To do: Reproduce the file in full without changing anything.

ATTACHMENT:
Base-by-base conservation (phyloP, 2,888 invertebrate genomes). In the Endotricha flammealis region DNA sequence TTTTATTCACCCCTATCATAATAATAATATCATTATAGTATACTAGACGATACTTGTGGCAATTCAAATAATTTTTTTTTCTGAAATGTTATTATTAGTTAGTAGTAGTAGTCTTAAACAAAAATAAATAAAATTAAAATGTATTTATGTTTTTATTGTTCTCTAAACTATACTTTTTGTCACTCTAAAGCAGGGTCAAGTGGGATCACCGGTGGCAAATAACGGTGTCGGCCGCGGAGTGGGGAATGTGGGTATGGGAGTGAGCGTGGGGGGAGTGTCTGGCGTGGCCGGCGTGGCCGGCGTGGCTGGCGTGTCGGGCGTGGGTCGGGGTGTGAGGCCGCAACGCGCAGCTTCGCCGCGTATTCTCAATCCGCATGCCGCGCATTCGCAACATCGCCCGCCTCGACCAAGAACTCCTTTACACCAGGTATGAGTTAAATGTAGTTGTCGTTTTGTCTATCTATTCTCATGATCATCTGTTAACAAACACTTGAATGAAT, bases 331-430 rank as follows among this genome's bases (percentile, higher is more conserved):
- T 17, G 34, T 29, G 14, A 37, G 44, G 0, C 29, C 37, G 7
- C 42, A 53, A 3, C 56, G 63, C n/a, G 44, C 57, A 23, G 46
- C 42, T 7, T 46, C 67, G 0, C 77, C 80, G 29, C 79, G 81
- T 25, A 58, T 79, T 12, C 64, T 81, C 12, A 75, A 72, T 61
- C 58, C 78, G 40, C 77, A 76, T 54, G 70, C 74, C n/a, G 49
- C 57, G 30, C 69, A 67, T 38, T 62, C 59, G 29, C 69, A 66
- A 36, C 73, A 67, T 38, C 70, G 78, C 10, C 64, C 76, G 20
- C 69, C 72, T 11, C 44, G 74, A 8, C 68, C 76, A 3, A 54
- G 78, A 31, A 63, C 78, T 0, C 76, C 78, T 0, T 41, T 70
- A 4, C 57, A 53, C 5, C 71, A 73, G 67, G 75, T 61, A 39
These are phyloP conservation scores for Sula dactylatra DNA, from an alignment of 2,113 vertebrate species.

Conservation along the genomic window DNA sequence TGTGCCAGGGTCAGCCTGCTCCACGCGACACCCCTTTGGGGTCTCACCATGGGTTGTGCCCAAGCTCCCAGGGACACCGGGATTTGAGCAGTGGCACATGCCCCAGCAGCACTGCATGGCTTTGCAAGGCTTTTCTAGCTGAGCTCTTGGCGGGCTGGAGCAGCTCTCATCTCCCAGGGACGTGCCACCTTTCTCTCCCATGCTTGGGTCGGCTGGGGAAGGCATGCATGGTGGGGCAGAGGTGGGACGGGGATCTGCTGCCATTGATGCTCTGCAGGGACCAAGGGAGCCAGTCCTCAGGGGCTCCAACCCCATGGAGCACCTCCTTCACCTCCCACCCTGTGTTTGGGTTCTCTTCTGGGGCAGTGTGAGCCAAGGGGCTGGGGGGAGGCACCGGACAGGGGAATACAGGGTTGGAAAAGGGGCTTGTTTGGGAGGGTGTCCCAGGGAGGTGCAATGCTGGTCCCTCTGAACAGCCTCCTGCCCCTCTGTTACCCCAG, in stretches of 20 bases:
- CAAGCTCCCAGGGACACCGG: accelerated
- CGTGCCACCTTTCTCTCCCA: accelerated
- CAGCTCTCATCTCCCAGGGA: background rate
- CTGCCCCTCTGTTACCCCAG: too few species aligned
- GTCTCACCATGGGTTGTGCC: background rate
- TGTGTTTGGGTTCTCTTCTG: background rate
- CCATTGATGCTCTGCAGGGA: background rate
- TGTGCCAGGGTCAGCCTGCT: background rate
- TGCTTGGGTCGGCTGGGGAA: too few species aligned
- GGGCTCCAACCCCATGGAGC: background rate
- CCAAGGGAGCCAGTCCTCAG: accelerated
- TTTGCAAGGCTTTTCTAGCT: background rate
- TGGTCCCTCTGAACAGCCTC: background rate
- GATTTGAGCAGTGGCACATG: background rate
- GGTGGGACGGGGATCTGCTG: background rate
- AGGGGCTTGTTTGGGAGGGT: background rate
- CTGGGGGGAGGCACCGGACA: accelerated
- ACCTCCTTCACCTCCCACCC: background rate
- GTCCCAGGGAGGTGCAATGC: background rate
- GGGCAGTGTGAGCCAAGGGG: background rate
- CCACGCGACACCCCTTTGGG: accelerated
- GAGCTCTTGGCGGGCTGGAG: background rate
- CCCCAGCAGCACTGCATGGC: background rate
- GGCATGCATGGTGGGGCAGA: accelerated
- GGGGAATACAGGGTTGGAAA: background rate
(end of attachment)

Base-by-base conservation (phyloP, 2,888 invertebrate genomes). In the Endotricha flammealis region DNA sequence TTTTATTCACCCCTATCATAATAATAATATCATTATAGTATACTAGACGATACTTGTGGCAATTCAAATAATTTTTTTTTCTGAAATGTTATTATTAGTTAGTAGTAGTAGTCTTAAACAAAAATAAATAAAATTAAAATGTATTTATGTTTTTATTGTTCTCTAAACTATACTTTTTGTCACTCTAAAGCAGGGTCAAGTGGGATCACCGGTGGCAAATAACGGTGTCGGCCGCGGAGTGGGGAATGTGGGTATGGGAGTGAGCGTGGGGGGAGTGTCTGGCGTGGCCGGCGTGGCCGGCGTGGCTGGCGTGTCGGGCGTGGGTCGGGGTGTGAGGCCGCAACGCGCAGCTTCGCCGCGTATTCTCAATCCGCATGCCGCGCATTCGCAACATCGCCCGCCTCGACCAAGAACTCCTTTACACCAGGTATGAGTTAAATGTAGTTGTCGTTTTGTCTATCTATTCTCATGATCATCTGTTAACAAACACTTGAATGAAT, bases 331-430 rank as follows among this genome's bases (percentile, higher is more conserved):
- T 17, G 34, T 29, G 14, A 37, G 44, G 0, C 29, C 37, G 7
- C 42, A 53, A 3, C 56, G 63, C n/a, G 44, C 57, A 23, G 46
- C 42, T 7, T 46, C 67, G 0, C 77, C 80, G 29, C 79, G 81
- T 25, A 58, T 79, T 12, C 64, T 81, C 12, A 75, A 72, T 61
- C 58, C 78, G 40, C 77, A 76, T 54, G 70, C 74, C n/a, G 49
- C 57, G 30, C 69, A 67, T 38, T 62, C 59, G 29, C 69, A 66
- A 36, C 73, A 67, T 38, C 70, G 78, C 10, C 64, C 76, G 20
- C 69, C 72, T 11, C 44, G 74, A 8, C 68, C 76, A 3, A 54
- G 78, A 31, A 63, C 78, T 0, C 76, C 78, T 0, T 41, T 70
- A 4, C 57, A 53, C 5, C 71, A 73, G 67, G 75, T 61, A 39
These are phyloP conservation scores for Sula dactylatra DNA, from an alignment of 2,113 vertebrate species.

Conservation along the genomic window DNA sequence TGTGCCAGGGTCAGCCTGCTCCACGCGACACCCCTTTGGGGTCTCACCATGGGTTGTGCCCAAGCTCCCAGGGACACCGGGATTTGAGCAGTGGCACATGCCCCAGCAGCACTGCATGGCTTTGCAAGGCTTTTCTAGCTGAGCTCTTGGCGGGCTGGAGCAGCTCTCATCTCCCAGGGACGTGCCACCTTTCTCTCCCATGCTTGGGTCGGCTGGGGAAGGCATGCATGGTGGGGCAGAGGTGGGACGGGGATCTGCTGCCATTGATGCTCTGCAGGGACCAAGGGAGCCAGTCCTCAGGGGCTCCAACCCCATGGAGCACCTCCTTCACCTCCCACCCTGTGTTTGGGTTCTCTTCTGGGGCAGTGTGAGCCAAGGGGCTGGGGGGAGGCACCGGACAGGGGAATACAGGGTTGGAAAAGGGGCTTGTTTGGGAGGGTGTCCCAGGGAGGTGCAATGCTGGTCCCTCTGAACAGCCTCCTGCCCCTCTGTTACCCCAG, in stretches of 20 bases:
- CAAGCTCCCAGGGACACCGG: accelerated
- CGTGCCACCTTTCTCTCCCA: accelerated
- CAGCTCTCATCTCCCAGGGA: background rate
- CTGCCCCTCTGTTACCCCAG: too few species aligned
- GTCTCACCATGGGTTGTGCC: background rate
- TGTGTTTGGGTTCTCTTCTG: background rate
- CCATTGATGCTCTGCAGGGA: background rate
- TGTGCCAGGGTCAGCCTGCT: background rate
- TGCTTGGGTCGGCTGGGGAA: too few species aligned
- GGGCTCCAACCCCATGGAGC: background rate
- CCAAGGGAGCCAGTCCTCAG: accelerated
- TTTGCAAGGCTTTTCTAGCT: background rate
- TGGTCCCTCTGAACAGCCTC: background rate
- GATTTGAGCAGTGGCACATG: background rate
- GGTGGGACGGGGATCTGCTG: background rate
- AGGGGCTTGTTTGGGAGGGT: background rate
- CTGGGGGGAGGCACCGGACA: accelerated
- ACCTCCTTCACCTCCCACCC: background rate
- GTCCCAGGGAGGTGCAATGC: background rate
- GGGCAGTGTGAGCCAAGGGG: background rate
- CCACGCGACACCCCTTTGGG: accelerated
- GAGCTCTTGGCGGGCTGGAG: background rate
- CCCCAGCAGCACTGCATGGC: background rate
- GGCATGCATGGTGGGGCAGA: accelerated
- GGGGAATACAGGGTTGGAAA: background rate